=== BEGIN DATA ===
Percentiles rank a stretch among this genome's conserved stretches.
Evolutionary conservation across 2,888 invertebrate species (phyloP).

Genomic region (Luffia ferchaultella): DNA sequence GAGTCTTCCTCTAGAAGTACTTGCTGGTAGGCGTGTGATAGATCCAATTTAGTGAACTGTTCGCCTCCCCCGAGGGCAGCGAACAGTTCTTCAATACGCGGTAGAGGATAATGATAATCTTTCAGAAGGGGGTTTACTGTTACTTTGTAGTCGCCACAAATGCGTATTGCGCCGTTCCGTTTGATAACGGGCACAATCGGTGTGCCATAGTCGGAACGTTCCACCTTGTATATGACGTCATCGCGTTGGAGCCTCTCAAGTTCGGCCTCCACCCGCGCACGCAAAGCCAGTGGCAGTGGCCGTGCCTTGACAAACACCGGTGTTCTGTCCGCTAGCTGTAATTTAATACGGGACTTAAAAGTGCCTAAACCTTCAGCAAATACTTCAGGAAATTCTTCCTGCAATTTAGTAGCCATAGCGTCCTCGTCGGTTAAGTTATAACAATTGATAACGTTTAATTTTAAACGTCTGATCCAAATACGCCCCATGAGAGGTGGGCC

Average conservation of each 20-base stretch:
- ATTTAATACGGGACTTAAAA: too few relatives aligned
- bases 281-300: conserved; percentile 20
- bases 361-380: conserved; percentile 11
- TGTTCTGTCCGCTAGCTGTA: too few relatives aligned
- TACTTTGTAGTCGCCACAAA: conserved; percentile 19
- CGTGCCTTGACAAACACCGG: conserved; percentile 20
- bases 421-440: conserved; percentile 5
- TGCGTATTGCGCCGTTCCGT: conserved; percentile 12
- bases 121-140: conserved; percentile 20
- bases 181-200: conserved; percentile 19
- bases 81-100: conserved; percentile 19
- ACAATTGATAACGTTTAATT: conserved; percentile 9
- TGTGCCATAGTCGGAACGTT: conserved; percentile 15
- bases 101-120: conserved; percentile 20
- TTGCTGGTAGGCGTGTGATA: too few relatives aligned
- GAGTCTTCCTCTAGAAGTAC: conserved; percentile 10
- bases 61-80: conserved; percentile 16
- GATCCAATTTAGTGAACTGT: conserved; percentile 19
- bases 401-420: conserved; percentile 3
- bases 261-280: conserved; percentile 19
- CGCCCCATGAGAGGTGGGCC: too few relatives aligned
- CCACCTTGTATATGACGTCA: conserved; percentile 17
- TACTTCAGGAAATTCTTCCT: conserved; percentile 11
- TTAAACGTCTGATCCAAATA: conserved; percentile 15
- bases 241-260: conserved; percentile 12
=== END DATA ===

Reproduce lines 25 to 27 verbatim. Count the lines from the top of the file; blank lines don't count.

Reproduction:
- CGCCCCATGAGAGGTGGGCC: too few relatives aligned
- CCACCTTGTATATGACGTCA: conserved; percentile 17
- TACTTCAGGAAATTCTTCCT: conserved; percentile 11